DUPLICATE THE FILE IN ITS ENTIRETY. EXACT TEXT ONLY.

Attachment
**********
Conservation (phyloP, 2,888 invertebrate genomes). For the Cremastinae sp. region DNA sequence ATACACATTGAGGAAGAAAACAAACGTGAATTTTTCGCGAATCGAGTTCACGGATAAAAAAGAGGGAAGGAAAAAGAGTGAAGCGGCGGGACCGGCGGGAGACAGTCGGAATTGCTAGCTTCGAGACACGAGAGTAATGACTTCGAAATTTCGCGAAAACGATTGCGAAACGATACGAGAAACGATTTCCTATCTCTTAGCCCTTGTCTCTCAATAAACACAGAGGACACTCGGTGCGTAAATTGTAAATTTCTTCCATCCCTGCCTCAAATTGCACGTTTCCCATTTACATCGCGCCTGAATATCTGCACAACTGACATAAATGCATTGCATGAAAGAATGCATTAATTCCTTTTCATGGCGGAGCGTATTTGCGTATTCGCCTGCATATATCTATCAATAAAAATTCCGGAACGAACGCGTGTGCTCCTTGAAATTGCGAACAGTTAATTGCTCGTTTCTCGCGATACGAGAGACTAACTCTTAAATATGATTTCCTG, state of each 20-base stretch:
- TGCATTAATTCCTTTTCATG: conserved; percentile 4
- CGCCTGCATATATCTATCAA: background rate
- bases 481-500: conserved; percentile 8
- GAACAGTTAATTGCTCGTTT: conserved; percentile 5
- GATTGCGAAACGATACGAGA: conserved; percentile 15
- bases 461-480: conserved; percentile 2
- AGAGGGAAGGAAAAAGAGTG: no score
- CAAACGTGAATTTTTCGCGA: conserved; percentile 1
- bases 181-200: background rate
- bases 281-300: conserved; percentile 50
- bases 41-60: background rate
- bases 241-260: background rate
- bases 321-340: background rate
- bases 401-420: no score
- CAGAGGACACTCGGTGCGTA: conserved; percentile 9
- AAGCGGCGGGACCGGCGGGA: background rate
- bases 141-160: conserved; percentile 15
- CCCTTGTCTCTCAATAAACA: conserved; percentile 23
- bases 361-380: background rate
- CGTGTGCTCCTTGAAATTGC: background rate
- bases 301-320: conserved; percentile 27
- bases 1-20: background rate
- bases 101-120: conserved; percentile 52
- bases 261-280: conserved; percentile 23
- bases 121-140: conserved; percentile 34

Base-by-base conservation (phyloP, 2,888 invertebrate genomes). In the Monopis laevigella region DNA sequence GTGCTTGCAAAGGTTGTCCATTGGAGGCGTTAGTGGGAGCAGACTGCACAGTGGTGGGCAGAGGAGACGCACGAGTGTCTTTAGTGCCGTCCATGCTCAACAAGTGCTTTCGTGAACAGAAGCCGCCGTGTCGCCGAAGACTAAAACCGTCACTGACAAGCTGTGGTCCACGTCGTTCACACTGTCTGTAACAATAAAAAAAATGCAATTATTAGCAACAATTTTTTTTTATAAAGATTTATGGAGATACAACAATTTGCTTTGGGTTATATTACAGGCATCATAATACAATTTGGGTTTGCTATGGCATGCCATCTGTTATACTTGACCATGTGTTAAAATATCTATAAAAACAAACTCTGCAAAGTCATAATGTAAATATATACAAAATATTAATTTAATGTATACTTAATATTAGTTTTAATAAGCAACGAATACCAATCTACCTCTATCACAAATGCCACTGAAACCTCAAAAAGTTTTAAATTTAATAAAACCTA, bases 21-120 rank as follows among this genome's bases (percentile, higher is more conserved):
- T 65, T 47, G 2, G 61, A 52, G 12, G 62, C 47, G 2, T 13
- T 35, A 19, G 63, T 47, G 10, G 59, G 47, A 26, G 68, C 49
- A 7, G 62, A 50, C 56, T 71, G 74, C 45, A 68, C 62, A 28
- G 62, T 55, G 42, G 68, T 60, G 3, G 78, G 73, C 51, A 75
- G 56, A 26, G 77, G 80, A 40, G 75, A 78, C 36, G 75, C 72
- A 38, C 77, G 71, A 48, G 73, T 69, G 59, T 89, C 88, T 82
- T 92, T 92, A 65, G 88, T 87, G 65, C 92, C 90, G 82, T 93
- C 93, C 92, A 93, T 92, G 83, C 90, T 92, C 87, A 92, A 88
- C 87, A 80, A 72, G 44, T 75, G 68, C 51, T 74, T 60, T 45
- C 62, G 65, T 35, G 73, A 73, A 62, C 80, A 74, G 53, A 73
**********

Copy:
Conservation (phyloP, 2,888 invertebrate genomes). For the Cremastinae sp. region DNA sequence ATACACATTGAGGAAGAAAACAAACGTGAATTTTTCGCGAATCGAGTTCACGGATAAAAAAGAGGGAAGGAAAAAGAGTGAAGCGGCGGGACCGGCGGGAGACAGTCGGAATTGCTAGCTTCGAGACACGAGAGTAATGACTTCGAAATTTCGCGAAAACGATTGCGAAACGATACGAGAAACGATTTCCTATCTCTTAGCCCTTGTCTCTCAATAAACACAGAGGACACTCGGTGCGTAAATTGTAAATTTCTTCCATCCCTGCCTCAAATTGCACGTTTCCCATTTACATCGCGCCTGAATATCTGCACAACTGACATAAATGCATTGCATGAAAGAATGCATTAATTCCTTTTCATGGCGGAGCGTATTTGCGTATTCGCCTGCATATATCTATCAATAAAAATTCCGGAACGAACGCGTGTGCTCCTTGAAATTGCGAACAGTTAATTGCTCGTTTCTCGCGATACGAGAGACTAACTCTTAAATATGATTTCCTG, state of each 20-base stretch:
- TGCATTAATTCCTTTTCATG: conserved; percentile 4
- CGCCTGCATATATCTATCAA: background rate
- bases 481-500: conserved; percentile 8
- GAACAGTTAATTGCTCGTTT: conserved; percentile 5
- GATTGCGAAACGATACGAGA: conserved; percentile 15
- bases 461-480: conserved; percentile 2
- AGAGGGAAGGAAAAAGAGTG: no score
- CAAACGTGAATTTTTCGCGA: conserved; percentile 1
- bases 181-200: background rate
- bases 281-300: conserved; percentile 50
- bases 41-60: background rate
- bases 241-260: background rate
- bases 321-340: background rate
- bases 401-420: no score
- CAGAGGACACTCGGTGCGTA: conserved; percentile 9
- AAGCGGCGGGACCGGCGGGA: background rate
- bases 141-160: conserved; percentile 15
- CCCTTGTCTCTCAATAAACA: conserved; percentile 23
- bases 361-380: background rate
- CGTGTGCTCCTTGAAATTGC: background rate
- bases 301-320: conserved; percentile 27
- bases 1-20: background rate
- bases 101-120: conserved; percentile 52
- bases 261-280: conserved; percentile 23
- bases 121-140: conserved; percentile 34

Base-by-base conservation (phyloP, 2,888 invertebrate genomes). In the Monopis laevigella region DNA sequence GTGCTTGCAAAGGTTGTCCATTGGAGGCGTTAGTGGGAGCAGACTGCACAGTGGTGGGCAGAGGAGACGCACGAGTGTCTTTAGTGCCGTCCATGCTCAACAAGTGCTTTCGTGAACAGAAGCCGCCGTGTCGCCGAAGACTAAAACCGTCACTGACAAGCTGTGGTCCACGTCGTTCACACTGTCTGTAACAATAAAAAAAATGCAATTATTAGCAACAATTTTTTTTTATAAAGATTTATGGAGATACAACAATTTGCTTTGGGTTATATTACAGGCATCATAATACAATTTGGGTTTGCTATGGCATGCCATCTGTTATACTTGACCATGTGTTAAAATATCTATAAAAACAAACTCTGCAAAGTCATAATGTAAATATATACAAAATATTAATTTAATGTATACTTAATATTAGTTTTAATAAGCAACGAATACCAATCTACCTCTATCACAAATGCCACTGAAACCTCAAAAAGTTTTAAATTTAATAAAACCTA, bases 21-120 rank as follows among this genome's bases (percentile, higher is more conserved):
- T 65, T 47, G 2, G 61, A 52, G 12, G 62, C 47, G 2, T 13
- T 35, A 19, G 63, T 47, G 10, G 59, G 47, A 26, G 68, C 49
- A 7, G 62, A 50, C 56, T 71, G 74, C 45, A 68, C 62, A 28
- G 62, T 55, G 42, G 68, T 60, G 3, G 78, G 73, C 51, A 75
- G 56, A 26, G 77, G 80, A 40, G 75, A 78, C 36, G 75, C 72
- A 38, C 77, G 71, A 48, G 73, T 69, G 59, T 89, C 88, T 82
- T 92, T 92, A 65, G 88, T 87, G 65, C 92, C 90, G 82, T 93
- C 93, C 92, A 93, T 92, G 83, C 90, T 92, C 87, A 92, A 88
- C 87, A 80, A 72, G 44, T 75, G 68, C 51, T 74, T 60, T 45
- C 62, G 65, T 35, G 73, A 73, A 62, C 80, A 74, G 53, A 73